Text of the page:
Corinna's Going A-Maying
Let's face it: she may be beautiful, she may be brilliant, she may be nicer than Santa Claus. But Corinna is kind of a drag. In fact, she's pretty much dead weight—the lazy, sleepy center of a poem that's crackling with motion. Outside nature is going a mile a minute, bringing in the dawn, closing up the night, and the humans are holding their own. Up with the roosters, the village youth have already gathered branches, eaten cake, and started planning their futures. Marriage at 9am, anyone? On a stylistic level, repetition and enjambment keep the lines racing along.
Only Corinna is still. And while sleeping in might feel really good, "Corinna's Going A-Maying" makes it clear that laziness is a one-way ticket out of a happy life. You can sleep when you're dead, folks. Life is about actively seeking out wonderful experiences.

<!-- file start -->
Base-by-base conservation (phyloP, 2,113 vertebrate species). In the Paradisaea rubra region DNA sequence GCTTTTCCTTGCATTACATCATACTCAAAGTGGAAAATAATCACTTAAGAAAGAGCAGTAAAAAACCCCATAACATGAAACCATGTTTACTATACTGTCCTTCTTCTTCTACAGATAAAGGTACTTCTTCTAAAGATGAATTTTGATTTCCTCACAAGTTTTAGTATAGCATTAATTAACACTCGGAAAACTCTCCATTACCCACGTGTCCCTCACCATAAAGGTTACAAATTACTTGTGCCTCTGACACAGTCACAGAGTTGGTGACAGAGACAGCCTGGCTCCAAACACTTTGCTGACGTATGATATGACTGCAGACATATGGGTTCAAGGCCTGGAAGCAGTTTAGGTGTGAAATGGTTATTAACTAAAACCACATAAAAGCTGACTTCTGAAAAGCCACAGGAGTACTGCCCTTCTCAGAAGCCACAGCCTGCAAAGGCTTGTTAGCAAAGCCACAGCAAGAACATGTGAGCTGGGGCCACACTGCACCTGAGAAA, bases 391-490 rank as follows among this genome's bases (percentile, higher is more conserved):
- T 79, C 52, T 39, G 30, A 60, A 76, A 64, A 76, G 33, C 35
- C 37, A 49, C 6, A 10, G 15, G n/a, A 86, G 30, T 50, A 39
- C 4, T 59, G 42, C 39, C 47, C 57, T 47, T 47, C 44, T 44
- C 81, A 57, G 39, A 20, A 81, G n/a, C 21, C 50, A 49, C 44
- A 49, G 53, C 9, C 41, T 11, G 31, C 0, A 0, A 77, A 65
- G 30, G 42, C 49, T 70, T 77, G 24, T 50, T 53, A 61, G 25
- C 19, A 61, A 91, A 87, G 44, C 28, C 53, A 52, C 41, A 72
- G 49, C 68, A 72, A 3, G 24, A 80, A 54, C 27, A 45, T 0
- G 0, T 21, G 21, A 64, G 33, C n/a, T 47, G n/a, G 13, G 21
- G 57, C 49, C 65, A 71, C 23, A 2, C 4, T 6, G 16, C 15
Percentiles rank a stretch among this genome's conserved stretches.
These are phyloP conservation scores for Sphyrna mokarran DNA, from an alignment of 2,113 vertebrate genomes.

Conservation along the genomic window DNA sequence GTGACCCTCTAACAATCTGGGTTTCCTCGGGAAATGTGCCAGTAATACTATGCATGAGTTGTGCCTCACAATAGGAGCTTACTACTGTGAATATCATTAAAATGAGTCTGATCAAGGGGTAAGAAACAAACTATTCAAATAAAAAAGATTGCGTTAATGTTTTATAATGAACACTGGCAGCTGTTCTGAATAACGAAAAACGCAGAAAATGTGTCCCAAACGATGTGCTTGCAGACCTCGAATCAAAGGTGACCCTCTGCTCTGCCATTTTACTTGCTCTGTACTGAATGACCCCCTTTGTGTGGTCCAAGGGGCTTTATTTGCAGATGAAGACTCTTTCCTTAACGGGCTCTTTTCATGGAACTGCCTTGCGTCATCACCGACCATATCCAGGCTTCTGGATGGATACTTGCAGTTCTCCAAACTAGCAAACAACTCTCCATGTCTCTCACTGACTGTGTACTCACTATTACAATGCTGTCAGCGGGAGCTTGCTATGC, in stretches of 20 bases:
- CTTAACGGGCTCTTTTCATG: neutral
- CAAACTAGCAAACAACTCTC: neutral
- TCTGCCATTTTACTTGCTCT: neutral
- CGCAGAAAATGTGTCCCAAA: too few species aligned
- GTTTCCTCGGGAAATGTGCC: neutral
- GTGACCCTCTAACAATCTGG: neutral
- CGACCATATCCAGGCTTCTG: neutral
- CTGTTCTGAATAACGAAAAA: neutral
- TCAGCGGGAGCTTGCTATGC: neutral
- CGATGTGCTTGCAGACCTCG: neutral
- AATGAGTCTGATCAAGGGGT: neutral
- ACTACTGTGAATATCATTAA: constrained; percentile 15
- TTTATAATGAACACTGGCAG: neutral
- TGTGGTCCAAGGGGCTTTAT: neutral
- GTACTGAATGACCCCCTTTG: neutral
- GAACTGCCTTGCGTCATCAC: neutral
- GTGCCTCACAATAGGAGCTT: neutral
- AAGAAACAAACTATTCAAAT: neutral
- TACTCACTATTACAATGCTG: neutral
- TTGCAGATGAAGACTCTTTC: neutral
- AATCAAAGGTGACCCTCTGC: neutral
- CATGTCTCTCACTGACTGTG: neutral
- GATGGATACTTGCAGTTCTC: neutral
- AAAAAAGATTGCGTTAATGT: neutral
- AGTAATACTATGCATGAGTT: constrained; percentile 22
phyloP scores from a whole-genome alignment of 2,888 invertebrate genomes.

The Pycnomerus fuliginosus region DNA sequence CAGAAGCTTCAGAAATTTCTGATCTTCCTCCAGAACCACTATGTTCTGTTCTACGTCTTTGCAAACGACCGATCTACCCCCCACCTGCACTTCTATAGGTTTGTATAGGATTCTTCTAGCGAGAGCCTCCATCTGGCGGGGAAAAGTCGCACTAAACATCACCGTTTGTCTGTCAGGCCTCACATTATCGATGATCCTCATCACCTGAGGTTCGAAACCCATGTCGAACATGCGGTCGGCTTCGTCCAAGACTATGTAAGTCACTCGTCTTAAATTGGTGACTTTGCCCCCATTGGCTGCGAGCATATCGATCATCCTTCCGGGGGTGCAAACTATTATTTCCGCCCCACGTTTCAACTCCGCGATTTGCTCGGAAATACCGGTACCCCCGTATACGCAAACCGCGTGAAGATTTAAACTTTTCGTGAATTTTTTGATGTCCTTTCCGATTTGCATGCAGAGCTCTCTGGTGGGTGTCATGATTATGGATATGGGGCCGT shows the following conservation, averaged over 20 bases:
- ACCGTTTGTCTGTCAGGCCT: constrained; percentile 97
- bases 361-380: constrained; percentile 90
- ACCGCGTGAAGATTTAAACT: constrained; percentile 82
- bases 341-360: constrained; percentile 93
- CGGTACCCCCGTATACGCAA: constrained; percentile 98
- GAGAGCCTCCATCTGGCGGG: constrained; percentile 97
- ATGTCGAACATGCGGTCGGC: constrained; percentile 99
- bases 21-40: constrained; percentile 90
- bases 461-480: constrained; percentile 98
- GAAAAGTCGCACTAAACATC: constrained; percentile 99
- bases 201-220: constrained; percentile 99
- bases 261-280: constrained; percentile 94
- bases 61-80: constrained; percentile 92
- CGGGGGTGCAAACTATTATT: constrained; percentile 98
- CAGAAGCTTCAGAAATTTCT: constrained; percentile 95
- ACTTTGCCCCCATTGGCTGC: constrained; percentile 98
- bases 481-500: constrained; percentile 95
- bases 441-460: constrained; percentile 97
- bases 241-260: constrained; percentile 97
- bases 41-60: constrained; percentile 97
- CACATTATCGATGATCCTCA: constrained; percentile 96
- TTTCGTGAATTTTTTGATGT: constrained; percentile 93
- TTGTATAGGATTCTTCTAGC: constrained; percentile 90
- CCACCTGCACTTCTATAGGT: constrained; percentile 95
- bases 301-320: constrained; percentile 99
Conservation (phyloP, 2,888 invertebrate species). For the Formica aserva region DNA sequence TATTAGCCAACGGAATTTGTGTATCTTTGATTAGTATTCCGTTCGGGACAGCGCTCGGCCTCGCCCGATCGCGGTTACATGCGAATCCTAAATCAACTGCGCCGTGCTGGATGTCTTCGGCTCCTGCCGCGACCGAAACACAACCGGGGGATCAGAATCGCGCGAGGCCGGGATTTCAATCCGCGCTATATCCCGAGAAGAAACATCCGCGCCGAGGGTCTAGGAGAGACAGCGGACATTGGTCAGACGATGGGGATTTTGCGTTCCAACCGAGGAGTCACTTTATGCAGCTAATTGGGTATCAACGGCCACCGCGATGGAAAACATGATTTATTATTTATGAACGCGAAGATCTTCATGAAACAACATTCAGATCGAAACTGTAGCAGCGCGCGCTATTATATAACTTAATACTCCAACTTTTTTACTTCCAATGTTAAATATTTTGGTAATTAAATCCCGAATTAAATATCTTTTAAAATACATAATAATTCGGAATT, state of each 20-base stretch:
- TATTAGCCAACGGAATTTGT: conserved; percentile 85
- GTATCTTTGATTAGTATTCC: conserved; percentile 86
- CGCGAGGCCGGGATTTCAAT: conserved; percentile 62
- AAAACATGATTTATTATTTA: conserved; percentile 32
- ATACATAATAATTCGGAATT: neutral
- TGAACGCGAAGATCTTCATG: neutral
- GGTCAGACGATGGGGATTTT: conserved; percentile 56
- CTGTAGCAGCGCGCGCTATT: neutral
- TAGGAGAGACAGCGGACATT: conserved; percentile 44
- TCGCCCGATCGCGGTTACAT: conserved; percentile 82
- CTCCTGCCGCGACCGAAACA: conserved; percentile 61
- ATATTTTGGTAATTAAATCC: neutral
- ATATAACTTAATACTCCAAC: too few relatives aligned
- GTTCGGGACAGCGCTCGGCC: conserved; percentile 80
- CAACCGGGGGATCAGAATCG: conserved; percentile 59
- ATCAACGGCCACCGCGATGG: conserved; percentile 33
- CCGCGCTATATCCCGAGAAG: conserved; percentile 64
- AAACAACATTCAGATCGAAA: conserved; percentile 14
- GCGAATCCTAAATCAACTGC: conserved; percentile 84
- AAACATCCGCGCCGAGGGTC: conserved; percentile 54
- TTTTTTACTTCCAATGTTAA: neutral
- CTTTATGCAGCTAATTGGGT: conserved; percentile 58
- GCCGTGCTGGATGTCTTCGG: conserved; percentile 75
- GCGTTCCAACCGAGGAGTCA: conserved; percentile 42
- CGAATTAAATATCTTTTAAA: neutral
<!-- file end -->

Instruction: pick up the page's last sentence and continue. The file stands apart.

Questions About Inertia
- Why is it so important that Corinna come a-Maying?
- What about nature makes it not lazy, at least, according to Herrick?
- Is inertia or laziness always a sin? Or just on May Day?
- How do stylistic effects, like rhythm, rhyme, and rhetoric, reflect the speaker's urgency?
Chew on This
Going a-Maying is a metaphor for going a-lifing: a.k.a., living life to its fullest.
According to "Corinna," laziness is a bigger sin than not being religious.